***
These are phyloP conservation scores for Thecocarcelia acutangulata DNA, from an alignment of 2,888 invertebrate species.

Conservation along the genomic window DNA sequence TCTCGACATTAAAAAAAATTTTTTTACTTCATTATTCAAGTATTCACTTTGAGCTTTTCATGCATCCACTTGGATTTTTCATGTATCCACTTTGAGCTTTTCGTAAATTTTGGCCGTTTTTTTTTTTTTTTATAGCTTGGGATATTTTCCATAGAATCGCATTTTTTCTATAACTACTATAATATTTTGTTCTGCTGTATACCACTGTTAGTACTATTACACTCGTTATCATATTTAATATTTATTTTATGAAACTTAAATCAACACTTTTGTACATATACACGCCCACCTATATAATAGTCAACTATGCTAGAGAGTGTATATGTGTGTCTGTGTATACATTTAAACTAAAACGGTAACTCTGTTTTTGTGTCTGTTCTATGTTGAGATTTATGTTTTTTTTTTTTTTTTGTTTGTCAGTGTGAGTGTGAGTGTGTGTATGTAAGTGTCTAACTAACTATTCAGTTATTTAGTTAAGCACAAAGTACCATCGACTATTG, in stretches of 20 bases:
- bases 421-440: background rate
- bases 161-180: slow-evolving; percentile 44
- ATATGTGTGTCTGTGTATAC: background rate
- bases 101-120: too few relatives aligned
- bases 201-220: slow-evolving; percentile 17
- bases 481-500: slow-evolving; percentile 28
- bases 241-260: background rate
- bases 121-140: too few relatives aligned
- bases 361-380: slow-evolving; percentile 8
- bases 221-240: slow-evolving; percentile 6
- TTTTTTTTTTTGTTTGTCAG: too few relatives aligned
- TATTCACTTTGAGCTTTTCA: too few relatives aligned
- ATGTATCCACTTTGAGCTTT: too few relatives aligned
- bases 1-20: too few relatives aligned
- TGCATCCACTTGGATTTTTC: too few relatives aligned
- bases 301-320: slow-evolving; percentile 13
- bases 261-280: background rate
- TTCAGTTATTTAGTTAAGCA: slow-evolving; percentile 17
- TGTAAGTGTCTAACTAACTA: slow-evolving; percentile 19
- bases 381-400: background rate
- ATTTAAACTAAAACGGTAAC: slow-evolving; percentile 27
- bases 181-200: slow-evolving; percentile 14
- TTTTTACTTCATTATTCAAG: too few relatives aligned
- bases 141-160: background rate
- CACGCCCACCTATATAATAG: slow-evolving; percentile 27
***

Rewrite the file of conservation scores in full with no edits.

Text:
These are phyloP conservation scores for Thecocarcelia acutangulata DNA, from an alignment of 2,888 invertebrate species.

Conservation along the genomic window DNA sequence TCTCGACATTAAAAAAAATTTTTTTACTTCATTATTCAAGTATTCACTTTGAGCTTTTCATGCATCCACTTGGATTTTTCATGTATCCACTTTGAGCTTTTCGTAAATTTTGGCCGTTTTTTTTTTTTTTTATAGCTTGGGATATTTTCCATAGAATCGCATTTTTTCTATAACTACTATAATATTTTGTTCTGCTGTATACCACTGTTAGTACTATTACACTCGTTATCATATTTAATATTTATTTTATGAAACTTAAATCAACACTTTTGTACATATACACGCCCACCTATATAATAGTCAACTATGCTAGAGAGTGTATATGTGTGTCTGTGTATACATTTAAACTAAAACGGTAACTCTGTTTTTGTGTCTGTTCTATGTTGAGATTTATGTTTTTTTTTTTTTTTTGTTTGTCAGTGTGAGTGTGAGTGTGTGTATGTAAGTGTCTAACTAACTATTCAGTTATTTAGTTAAGCACAAAGTACCATCGACTATTG, in stretches of 20 bases:
- bases 421-440: background rate
- bases 161-180: slow-evolving; percentile 44
- ATATGTGTGTCTGTGTATAC: background rate
- bases 101-120: too few relatives aligned
- bases 201-220: slow-evolving; percentile 17
- bases 481-500: slow-evolving; percentile 28
- bases 241-260: background rate
- bases 121-140: too few relatives aligned
- bases 361-380: slow-evolving; percentile 8
- bases 221-240: slow-evolving; percentile 6
- TTTTTTTTTTTGTTTGTCAG: too few relatives aligned
- TATTCACTTTGAGCTTTTCA: too few relatives aligned
- ATGTATCCACTTTGAGCTTT: too few relatives aligned
- bases 1-20: too few relatives aligned
- TGCATCCACTTGGATTTTTC: too few relatives aligned
- bases 301-320: slow-evolving; percentile 13
- bases 261-280: background rate
- TTCAGTTATTTAGTTAAGCA: slow-evolving; percentile 17
- TGTAAGTGTCTAACTAACTA: slow-evolving; percentile 19
- bases 381-400: background rate
- ATTTAAACTAAAACGGTAAC: slow-evolving; percentile 27
- bases 181-200: slow-evolving; percentile 14
- TTTTTACTTCATTATTCAAG: too few relatives aligned
- bases 141-160: background rate
- CACGCCCACCTATATAATAG: slow-evolving; percentile 27